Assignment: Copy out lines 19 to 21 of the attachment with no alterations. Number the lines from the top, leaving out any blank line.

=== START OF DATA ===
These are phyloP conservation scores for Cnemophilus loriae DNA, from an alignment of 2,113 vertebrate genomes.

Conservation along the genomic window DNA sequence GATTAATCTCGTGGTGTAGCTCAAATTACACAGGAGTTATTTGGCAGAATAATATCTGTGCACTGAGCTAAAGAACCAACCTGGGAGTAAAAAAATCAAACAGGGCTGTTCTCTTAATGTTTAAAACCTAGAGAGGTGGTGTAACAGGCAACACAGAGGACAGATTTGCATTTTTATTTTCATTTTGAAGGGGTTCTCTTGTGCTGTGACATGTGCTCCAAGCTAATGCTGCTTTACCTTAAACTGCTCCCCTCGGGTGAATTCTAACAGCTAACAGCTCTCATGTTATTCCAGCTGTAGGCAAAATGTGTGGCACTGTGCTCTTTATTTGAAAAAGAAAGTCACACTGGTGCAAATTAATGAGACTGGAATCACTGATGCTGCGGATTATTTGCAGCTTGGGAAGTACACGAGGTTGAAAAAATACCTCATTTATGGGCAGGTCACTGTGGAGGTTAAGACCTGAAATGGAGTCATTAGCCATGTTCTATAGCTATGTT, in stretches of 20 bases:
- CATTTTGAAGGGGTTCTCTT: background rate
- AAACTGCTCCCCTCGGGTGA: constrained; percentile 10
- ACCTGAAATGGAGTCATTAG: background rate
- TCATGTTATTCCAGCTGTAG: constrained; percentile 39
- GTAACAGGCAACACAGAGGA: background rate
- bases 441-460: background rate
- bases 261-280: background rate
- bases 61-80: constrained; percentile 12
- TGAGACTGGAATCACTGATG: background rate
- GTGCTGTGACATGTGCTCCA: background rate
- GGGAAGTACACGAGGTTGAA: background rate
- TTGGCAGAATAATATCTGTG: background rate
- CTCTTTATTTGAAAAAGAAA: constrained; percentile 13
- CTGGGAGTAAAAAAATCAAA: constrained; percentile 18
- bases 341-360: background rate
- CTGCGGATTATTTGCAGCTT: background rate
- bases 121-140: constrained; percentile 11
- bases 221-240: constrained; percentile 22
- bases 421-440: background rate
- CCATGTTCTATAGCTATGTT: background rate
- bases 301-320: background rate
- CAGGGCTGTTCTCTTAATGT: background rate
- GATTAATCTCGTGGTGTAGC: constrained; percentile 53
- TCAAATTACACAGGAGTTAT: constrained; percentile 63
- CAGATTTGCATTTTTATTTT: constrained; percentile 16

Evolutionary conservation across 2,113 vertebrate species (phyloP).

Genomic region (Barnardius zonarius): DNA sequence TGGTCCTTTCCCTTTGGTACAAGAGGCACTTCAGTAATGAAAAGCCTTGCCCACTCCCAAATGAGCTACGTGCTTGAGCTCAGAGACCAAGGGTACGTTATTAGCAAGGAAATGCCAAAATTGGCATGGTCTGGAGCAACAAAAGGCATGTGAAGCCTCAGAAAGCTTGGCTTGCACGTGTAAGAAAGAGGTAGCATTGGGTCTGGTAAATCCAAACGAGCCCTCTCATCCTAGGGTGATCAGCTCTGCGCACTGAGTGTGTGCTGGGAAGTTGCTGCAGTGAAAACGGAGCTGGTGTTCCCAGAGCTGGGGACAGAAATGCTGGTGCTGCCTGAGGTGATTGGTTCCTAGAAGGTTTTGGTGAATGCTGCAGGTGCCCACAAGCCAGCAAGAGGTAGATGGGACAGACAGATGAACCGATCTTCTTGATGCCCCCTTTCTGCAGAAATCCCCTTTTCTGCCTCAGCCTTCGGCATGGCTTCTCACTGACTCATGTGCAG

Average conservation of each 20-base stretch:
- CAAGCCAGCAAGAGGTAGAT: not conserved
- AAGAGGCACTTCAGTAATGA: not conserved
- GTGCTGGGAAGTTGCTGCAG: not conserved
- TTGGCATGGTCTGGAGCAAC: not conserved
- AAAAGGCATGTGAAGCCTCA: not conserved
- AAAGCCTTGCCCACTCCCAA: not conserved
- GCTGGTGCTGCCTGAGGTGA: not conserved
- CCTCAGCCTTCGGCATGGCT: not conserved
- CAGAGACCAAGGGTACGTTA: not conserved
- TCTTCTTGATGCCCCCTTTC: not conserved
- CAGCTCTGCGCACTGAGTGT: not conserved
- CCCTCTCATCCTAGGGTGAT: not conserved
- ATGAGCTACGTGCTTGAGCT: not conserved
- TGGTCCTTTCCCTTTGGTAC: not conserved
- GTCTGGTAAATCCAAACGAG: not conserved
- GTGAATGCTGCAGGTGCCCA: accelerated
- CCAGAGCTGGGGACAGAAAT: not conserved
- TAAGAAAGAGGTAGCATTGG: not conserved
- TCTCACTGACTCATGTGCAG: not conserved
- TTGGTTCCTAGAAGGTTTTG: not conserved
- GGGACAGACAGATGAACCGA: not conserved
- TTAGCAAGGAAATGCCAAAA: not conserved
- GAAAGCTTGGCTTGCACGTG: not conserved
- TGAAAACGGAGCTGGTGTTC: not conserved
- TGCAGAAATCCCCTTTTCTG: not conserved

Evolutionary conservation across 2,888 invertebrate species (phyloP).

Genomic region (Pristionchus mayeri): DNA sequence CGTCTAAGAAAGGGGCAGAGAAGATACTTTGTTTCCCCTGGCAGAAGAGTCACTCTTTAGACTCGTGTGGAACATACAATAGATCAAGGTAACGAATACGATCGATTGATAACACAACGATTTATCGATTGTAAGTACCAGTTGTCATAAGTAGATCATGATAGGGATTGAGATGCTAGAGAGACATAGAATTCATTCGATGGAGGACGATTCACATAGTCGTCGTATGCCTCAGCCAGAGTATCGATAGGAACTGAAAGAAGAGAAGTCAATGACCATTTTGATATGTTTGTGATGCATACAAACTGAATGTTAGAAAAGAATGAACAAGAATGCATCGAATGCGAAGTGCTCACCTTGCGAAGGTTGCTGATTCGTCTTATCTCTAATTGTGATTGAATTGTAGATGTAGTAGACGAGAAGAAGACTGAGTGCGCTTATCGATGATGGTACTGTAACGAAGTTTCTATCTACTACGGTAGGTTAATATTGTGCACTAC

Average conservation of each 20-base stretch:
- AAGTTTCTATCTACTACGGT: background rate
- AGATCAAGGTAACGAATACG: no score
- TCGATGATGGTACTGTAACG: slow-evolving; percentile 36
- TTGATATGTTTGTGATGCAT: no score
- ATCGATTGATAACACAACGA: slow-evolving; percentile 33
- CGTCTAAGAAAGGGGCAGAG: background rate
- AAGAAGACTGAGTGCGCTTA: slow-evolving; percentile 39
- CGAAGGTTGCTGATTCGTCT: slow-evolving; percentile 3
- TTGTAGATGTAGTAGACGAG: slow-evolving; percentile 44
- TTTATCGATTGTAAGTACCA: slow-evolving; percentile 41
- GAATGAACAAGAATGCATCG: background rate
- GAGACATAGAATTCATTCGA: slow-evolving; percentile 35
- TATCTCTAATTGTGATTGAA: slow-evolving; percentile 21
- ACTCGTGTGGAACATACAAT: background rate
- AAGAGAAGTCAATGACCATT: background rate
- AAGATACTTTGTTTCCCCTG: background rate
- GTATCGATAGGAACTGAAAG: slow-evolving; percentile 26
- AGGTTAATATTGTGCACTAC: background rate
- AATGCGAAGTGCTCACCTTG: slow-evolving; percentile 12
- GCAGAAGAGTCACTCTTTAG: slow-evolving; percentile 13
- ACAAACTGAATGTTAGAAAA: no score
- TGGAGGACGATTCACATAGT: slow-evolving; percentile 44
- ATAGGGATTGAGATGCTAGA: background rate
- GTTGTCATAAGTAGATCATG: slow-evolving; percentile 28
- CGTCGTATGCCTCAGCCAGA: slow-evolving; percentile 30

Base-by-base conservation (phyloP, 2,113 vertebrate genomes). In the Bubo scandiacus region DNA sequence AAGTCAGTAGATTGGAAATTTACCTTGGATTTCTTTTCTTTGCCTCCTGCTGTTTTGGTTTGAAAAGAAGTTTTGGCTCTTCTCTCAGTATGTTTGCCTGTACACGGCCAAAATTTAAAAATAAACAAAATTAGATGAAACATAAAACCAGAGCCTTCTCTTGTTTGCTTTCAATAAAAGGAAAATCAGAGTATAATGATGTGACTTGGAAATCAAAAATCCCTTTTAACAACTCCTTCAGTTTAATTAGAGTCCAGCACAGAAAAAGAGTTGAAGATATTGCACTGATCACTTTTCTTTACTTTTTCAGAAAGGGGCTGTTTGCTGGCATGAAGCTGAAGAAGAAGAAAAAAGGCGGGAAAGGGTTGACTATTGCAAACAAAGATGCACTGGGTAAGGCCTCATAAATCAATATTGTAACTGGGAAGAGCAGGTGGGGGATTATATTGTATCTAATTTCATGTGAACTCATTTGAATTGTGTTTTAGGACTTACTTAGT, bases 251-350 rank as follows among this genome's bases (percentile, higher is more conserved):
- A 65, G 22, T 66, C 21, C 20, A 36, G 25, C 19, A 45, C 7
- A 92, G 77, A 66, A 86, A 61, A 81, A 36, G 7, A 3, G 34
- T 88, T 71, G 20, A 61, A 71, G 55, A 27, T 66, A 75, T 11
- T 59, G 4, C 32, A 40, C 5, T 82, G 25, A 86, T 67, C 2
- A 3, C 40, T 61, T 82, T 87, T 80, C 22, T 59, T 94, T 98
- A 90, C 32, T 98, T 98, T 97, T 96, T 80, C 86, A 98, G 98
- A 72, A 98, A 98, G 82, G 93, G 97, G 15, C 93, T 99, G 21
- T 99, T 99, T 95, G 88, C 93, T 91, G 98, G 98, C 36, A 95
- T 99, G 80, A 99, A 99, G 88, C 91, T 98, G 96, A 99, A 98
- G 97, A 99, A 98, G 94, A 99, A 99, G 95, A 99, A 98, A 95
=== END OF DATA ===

- bases 121-140: constrained; percentile 11
- bases 221-240: constrained; percentile 22
- bases 421-440: background rate